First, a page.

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Niche Topics (Pregnancy and Kids) is all about practical parenting advice and parenting
skills to help you deal with common parenting challenges from toddlerhood to teen
years. You’ll find tons of healthy food ideas and easy-to-make kids meals, fun activity
ideas and creative crafts projects that kids love to do and play!
How to Get Kids Eat Vegetables and Come Back for More
By Martha Sanders
Getting kids to eat vegetables is a daunting task for many parents. However, with
a little patience and clever tricks, you can literally watch your kids eat vegetables
right before your eyes. Here are some really good ideas to inspire you...
Fun Ways to Make Your Kids Eat Veggies
1. Allow your kids to play with their vegetables. Cut up some carrot sticks, cucumber
rounds, cherry tomatoes and arrange them on a plate. Your kid can make a face using
cucumber rounds for the eyes, carrot sticks for eyebrows, cherry tomatoes for the
nose, a slice of red pepper for mouth, watercress or even shredded cheese for hair,
My daughter, who is 4 years old, and likes dressing up, choose to arrange her peas
on the plate so that they resemble pearl necklace. Then she pops the peas one by
one into her mouth; though it's terribly slow but I know at least she's eating some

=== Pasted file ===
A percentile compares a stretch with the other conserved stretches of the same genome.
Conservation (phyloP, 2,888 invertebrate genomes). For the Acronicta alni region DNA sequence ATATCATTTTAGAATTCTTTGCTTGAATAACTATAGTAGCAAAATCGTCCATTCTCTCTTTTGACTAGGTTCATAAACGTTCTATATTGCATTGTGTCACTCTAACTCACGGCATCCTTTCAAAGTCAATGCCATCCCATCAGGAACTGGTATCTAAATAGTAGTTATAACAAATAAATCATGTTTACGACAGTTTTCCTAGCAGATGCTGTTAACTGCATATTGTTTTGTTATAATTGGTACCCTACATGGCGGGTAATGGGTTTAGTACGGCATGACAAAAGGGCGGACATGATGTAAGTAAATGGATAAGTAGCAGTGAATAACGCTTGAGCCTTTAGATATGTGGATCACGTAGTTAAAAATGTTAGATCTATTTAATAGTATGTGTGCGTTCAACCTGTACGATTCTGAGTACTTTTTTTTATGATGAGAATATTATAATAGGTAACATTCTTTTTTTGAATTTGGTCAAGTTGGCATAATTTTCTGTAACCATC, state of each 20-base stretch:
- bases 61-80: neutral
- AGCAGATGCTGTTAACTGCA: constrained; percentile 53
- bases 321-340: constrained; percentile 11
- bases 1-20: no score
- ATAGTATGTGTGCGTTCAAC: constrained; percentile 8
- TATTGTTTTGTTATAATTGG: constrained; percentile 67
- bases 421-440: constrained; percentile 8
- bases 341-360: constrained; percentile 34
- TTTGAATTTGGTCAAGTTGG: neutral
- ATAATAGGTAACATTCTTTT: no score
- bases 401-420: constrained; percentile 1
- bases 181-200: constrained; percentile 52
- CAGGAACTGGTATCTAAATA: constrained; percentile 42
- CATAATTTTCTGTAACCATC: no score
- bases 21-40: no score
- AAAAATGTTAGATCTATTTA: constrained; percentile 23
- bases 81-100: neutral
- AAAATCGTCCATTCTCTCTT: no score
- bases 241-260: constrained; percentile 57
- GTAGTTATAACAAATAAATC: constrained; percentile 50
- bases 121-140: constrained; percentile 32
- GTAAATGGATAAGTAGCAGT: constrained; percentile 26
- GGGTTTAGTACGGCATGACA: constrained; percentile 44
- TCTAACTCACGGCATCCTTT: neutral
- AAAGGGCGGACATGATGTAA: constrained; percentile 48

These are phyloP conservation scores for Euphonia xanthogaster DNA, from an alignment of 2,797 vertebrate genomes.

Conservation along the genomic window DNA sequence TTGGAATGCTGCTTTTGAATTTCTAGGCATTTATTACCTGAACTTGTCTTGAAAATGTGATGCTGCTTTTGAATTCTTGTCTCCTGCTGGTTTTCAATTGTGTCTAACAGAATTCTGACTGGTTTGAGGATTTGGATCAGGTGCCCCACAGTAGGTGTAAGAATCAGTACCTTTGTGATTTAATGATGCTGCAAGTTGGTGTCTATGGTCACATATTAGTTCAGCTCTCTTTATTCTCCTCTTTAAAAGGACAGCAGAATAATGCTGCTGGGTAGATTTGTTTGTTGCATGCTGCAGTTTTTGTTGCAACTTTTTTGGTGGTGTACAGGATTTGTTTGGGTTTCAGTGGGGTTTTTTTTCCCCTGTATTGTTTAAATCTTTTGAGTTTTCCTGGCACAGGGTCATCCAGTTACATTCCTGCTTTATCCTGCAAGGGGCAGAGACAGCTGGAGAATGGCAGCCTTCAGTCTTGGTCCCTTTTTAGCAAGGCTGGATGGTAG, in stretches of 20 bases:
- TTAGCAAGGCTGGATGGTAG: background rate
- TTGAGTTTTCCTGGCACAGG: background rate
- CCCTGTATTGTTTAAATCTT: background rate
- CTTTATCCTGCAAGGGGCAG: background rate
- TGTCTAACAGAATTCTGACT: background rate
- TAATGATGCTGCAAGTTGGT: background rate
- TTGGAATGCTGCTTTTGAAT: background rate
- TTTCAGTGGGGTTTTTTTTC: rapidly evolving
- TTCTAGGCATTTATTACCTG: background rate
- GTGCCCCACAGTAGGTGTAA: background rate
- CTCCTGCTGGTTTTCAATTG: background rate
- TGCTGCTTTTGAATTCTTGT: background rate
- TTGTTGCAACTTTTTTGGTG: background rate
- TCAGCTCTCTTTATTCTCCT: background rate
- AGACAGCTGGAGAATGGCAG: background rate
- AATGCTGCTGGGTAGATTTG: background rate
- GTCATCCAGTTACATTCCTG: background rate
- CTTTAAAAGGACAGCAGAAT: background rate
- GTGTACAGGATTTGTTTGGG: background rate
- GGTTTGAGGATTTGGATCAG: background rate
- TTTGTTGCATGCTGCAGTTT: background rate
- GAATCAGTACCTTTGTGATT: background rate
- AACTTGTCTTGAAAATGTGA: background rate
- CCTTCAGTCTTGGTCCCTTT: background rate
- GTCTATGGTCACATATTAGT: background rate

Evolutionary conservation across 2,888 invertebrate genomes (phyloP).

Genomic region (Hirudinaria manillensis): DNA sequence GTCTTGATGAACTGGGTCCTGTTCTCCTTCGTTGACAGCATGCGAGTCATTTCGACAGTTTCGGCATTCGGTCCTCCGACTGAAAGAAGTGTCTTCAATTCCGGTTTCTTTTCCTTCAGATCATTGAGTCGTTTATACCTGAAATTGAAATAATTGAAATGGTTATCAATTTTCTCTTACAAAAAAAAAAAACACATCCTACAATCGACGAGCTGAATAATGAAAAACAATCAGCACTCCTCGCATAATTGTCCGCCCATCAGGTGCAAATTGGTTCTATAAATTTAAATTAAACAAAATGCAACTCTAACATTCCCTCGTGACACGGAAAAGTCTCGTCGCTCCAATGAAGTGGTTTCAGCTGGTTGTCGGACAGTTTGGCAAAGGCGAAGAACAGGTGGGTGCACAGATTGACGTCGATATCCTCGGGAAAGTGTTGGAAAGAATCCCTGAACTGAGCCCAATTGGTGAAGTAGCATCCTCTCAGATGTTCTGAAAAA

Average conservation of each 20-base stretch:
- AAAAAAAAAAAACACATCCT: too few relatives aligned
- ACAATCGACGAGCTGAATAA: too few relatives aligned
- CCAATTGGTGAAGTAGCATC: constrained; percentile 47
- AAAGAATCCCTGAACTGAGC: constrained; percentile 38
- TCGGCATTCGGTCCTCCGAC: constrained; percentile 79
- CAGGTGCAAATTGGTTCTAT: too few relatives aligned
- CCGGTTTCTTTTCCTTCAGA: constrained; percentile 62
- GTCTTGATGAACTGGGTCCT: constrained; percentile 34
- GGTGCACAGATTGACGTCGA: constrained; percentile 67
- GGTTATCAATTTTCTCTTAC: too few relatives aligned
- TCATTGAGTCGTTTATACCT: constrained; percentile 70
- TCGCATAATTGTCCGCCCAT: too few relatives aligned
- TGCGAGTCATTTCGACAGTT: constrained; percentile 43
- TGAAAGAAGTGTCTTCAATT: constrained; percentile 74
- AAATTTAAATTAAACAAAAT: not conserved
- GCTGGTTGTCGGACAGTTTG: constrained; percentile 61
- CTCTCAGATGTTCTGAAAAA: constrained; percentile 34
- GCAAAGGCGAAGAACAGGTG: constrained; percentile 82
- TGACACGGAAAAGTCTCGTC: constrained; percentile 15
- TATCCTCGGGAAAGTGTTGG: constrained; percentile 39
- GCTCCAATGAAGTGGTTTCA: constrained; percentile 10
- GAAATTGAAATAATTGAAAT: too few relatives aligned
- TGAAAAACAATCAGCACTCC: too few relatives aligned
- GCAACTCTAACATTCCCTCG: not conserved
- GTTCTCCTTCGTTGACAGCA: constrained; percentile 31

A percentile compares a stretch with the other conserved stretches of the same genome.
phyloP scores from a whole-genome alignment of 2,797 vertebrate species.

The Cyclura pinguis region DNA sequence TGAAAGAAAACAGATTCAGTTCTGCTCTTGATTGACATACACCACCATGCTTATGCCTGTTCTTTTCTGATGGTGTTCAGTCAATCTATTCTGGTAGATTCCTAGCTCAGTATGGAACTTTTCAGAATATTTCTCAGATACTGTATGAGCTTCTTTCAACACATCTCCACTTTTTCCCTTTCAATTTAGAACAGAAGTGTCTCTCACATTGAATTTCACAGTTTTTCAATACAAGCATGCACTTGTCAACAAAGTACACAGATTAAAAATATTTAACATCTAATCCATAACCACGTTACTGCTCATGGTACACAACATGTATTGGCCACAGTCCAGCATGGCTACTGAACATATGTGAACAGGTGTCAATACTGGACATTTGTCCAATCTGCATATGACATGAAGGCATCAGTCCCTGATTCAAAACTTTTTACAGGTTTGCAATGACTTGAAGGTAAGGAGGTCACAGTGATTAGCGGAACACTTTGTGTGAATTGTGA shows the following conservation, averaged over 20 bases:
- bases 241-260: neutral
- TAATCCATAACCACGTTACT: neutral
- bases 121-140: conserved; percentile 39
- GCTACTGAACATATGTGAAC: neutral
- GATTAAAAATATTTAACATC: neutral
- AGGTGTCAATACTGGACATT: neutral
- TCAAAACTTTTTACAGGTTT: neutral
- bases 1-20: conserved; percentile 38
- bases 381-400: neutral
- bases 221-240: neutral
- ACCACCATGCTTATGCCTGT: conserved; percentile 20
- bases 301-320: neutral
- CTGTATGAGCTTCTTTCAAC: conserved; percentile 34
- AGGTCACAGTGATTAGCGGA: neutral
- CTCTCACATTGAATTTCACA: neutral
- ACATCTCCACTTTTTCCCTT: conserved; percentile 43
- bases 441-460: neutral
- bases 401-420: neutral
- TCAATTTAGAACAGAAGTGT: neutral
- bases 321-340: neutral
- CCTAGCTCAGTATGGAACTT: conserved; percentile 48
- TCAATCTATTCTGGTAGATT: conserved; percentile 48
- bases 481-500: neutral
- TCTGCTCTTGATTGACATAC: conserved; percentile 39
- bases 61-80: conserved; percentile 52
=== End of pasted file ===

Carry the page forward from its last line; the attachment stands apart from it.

2. You might want to try introducing sweeter vegetables such as pumpkins to your
kid's palate first rather than flaccid and bland tasting veggies like broccoli and
Kids' taste buds are far more sensitive than adults, and many kids have a very strong
negative reaction to bitter flavours, making foods like spinach, brussels sprouts,
and asparagus really unpalatable. The trick is to start out slow and gradually increase
the variety as your kid's taste changes.
3. Don't force your kid to eat an entire portion of greens that he doesn't like.
Keep the portion small and manageable for growing tummy, maybe about three bites
until he begins to develop a liking to the food.
If your kid doesn't eat, don't force-feed. Wait a reasonable amount of time (say,
20 minutes) and then take the plate away without fuss. If you make it a negative
experience by raising your voice or forcing your kid to eat, that will only perpetuate
the vegetable-hating as he'll be more likely to associate vegetables with negativity.
Also, remember to praise him when he eat his greens.
4. Introduce your kid to a wide variety of fruits and vegetables as earlier in life
as possible, and serve them often. Kids need to be exposed to a new food as many
as 10 to 15 times before they'll accept it. Most parents give up after less than
5. If you can’t make your children eat vegetables, make them drink it. Pour some
vegetable juice over ice and dress up with a fancy straw (Spongebob does the trick
for me), an attractive cocktail umbrella or a stick of celery, and watch them drink
Homemade smoothies is an excellent way to sneak in some fruits. Although your kids
may not get as much fiber as eating the whole fruit and vegetable, getting them to